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New Visa Requirements for Bolivia

Beginning December 1, 2007, U.S. tourists to Bolivia will be required to purchase a visa to enter the country. As with most visa requirements for U.S. citizens, this move is in reciprocity for visa requirements Bolivian citizens are obligated to pay to enter the United States. I really wish the government would quit screwing with my travel plans. Visa payments can get costly when you travel often.

Foreign Minister David Choquehuanca said U.S. citizens would fall under Bolivia’s most highly regulated migratory category. A 30-day tourist visa will cost $134, an amount similar to fees paid by Bolivians applying to enter the United States. That is quite a chunk of change just to get in to the country. It seems to me that the governments who charge these excessive fees don’t really value the tourist dollars like the people do.

Currently, U.S. tourists only have to fill out a small form upon entering Bolivia, which grants them 30 days’ stay with the chance to apply for up to 90 days. Pretty reasonable. The new category requires proof of “economic solvency,” proof of hotel reservations for the entire planned visit or a notarized invitation from a Bolivian citizen as well as a small passport photo taken against a “red background,” though Choquehuanca hinted the process might be simplified. I’ve never heard of a passport picture with a “red background,” but its a good color for me so I’m okay with that part. I’ve actually been to several countries in which funds and hotel reservations are supposedly required for entry, but I’ve never had any trouble.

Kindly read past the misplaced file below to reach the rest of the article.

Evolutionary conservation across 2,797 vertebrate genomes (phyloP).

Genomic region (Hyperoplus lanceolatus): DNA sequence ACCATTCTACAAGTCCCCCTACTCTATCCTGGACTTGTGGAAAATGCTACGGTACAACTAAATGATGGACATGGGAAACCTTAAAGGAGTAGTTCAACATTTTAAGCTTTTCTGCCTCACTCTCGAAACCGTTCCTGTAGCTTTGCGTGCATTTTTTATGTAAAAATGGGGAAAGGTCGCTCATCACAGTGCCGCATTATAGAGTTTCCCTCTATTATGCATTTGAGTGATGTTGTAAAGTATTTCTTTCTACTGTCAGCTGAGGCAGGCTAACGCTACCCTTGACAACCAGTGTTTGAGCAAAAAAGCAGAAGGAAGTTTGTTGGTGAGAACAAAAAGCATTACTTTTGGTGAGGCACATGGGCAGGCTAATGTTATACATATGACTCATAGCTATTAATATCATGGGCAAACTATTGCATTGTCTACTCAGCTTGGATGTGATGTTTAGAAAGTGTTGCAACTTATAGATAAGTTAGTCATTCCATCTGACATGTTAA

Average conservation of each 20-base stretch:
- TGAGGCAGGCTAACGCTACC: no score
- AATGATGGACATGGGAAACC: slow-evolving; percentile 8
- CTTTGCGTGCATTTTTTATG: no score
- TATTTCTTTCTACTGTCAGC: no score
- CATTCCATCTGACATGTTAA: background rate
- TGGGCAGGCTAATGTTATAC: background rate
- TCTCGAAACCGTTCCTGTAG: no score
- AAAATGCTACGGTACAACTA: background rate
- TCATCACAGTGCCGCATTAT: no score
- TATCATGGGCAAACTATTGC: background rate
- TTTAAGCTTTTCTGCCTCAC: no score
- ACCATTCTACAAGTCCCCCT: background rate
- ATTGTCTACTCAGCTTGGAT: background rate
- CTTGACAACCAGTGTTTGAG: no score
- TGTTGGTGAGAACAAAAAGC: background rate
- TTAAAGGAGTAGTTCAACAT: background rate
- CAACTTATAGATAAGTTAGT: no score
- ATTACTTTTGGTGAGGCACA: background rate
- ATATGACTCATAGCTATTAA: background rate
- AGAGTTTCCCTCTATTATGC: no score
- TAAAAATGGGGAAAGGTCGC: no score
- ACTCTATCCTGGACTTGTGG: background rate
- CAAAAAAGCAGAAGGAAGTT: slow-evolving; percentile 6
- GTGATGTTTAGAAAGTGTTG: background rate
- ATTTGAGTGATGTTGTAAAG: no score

The good news is that you will be able to get the visa at the border or airport, rather than being required to spend 8 weeks dealing with some embassy in the states.

The Bolivian Tourism Chamber says one in five tourists visiting Bolivia is from the United States, and more than 70,000 Americans visited in 2005, the last year for which figures were available. Americans spend an estimated $40 million a year in South America’s poorest country. I wonder how many of those tourists will opt for another country that won’t require additional fees.

President Evo Morales has called Bolivia’s new policy “a matter of reciprocity.” The U.S. government requires Bolivians to obtain visas to enter the United States, charging $100 for each visa, plus a $14 fee per family to begin the application process. We’re really not nice about that stuff. “That’s expensive for us, but it’s cheap for them,” Choquehuanca said, which is a load of crap.